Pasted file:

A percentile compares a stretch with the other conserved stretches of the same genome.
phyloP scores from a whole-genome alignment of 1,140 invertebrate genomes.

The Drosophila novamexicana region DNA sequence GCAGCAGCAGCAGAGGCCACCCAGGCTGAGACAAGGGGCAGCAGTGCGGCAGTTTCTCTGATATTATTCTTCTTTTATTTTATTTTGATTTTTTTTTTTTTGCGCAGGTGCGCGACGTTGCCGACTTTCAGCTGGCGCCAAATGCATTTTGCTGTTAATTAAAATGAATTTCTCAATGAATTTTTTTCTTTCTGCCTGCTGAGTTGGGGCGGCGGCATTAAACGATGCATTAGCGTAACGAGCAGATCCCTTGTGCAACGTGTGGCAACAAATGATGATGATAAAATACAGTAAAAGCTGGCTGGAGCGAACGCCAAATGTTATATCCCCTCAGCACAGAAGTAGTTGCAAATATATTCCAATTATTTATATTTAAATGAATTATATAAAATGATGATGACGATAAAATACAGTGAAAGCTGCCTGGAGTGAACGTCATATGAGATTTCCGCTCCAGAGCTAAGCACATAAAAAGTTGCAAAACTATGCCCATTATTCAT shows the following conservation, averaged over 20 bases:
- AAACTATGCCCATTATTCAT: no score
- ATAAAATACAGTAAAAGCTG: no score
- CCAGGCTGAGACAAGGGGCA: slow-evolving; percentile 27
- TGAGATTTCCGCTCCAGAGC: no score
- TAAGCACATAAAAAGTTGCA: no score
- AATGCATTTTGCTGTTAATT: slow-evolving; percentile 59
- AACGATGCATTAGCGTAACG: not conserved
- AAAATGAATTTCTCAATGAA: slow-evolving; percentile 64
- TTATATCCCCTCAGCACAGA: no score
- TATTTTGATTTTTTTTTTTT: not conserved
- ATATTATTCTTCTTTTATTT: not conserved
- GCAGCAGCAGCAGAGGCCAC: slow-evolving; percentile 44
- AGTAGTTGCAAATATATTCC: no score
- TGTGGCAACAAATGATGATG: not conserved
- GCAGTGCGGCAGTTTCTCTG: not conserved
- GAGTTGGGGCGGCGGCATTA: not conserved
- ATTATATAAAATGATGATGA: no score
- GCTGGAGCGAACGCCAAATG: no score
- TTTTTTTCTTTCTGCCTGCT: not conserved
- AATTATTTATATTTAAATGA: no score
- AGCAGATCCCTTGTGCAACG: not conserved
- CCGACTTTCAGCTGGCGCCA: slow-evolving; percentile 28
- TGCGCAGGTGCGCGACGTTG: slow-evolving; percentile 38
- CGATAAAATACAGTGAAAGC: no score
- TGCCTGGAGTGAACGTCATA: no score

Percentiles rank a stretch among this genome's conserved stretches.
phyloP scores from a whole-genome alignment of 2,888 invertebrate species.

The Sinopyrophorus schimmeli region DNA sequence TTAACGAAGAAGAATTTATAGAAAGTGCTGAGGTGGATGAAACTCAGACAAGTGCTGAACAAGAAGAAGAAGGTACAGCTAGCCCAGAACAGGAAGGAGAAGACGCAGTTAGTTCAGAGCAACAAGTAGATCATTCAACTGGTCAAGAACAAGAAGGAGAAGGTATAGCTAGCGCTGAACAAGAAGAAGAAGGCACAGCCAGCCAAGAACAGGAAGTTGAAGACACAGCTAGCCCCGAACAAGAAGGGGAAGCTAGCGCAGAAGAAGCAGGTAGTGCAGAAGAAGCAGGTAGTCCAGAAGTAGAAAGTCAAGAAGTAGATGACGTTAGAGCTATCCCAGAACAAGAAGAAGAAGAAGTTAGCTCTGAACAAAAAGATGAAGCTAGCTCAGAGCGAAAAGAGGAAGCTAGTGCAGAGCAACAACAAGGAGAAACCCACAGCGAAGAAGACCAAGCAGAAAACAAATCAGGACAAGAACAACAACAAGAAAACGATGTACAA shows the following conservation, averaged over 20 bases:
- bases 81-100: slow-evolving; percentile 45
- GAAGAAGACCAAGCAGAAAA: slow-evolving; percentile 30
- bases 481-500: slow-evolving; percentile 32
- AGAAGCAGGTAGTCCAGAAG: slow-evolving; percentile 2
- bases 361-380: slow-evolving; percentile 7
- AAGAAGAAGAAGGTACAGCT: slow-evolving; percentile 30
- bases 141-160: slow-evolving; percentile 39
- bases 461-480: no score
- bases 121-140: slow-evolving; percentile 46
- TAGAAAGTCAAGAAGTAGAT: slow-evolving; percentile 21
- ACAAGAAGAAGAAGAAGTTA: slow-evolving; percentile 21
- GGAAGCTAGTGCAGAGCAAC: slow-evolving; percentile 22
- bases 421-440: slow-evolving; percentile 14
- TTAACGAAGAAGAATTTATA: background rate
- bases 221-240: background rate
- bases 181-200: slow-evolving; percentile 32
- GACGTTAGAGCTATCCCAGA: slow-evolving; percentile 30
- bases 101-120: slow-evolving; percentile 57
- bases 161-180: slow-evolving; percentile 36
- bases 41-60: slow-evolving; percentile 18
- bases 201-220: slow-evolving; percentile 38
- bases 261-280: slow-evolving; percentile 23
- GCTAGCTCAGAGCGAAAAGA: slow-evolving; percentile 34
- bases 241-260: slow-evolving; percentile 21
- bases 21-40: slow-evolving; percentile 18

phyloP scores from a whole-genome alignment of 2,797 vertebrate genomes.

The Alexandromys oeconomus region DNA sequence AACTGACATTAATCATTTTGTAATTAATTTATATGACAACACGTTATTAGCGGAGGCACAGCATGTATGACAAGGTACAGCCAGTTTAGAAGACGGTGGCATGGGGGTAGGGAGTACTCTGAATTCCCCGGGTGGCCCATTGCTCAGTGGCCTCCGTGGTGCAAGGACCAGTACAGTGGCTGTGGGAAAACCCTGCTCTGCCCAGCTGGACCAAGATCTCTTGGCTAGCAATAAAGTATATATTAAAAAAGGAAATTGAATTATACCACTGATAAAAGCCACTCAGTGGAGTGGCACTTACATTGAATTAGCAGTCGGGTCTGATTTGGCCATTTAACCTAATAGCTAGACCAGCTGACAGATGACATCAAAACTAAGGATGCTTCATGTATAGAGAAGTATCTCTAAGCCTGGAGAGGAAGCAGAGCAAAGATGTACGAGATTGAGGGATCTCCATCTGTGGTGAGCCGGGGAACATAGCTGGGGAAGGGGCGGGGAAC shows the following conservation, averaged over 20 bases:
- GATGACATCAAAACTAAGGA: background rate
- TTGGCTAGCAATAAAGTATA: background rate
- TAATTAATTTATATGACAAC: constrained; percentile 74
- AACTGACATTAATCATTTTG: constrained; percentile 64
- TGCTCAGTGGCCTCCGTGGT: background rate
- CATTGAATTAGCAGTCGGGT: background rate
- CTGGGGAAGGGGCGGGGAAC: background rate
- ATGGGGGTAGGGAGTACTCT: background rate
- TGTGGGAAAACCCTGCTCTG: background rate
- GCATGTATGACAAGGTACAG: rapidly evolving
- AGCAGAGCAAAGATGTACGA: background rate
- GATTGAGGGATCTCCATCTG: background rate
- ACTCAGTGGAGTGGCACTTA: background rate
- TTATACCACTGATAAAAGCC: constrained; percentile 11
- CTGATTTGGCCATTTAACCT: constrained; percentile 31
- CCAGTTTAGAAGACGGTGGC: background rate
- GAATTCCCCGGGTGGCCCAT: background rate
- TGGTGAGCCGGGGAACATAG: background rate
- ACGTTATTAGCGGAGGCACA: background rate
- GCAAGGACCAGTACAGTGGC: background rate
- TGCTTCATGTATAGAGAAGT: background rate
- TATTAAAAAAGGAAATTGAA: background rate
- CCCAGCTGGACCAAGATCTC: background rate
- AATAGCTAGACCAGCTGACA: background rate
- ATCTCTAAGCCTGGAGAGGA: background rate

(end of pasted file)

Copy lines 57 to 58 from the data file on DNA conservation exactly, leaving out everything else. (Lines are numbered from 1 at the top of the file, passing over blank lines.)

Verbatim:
phyloP scores from a whole-genome alignment of 2,797 vertebrate genomes.

The Alexandromys oeconomus region DNA sequence AACTGACATTAATCATTTTGTAATTAATTTATATGACAACACGTTATTAGCGGAGGCACAGCATGTATGACAAGGTACAGCCAGTTTAGAAGACGGTGGCATGGGGGTAGGGAGTACTCTGAATTCCCCGGGTGGCCCATTGCTCAGTGGCCTCCGTGGTGCAAGGACCAGTACAGTGGCTGTGGGAAAACCCTGCTCTGCCCAGCTGGACCAAGATCTCTTGGCTAGCAATAAAGTATATATTAAAAAAGGAAATTGAATTATACCACTGATAAAAGCCACTCAGTGGAGTGGCACTTACATTGAATTAGCAGTCGGGTCTGATTTGGCCATTTAACCTAATAGCTAGACCAGCTGACAGATGACATCAAAACTAAGGATGCTTCATGTATAGAGAAGTATCTCTAAGCCTGGAGAGGAAGCAGAGCAAAGATGTACGAGATTGAGGGATCTCCATCTGTGGTGAGCCGGGGAACATAGCTGGGGAAGGGGCGGGGAAC shows the following conservation, averaged over 20 bases: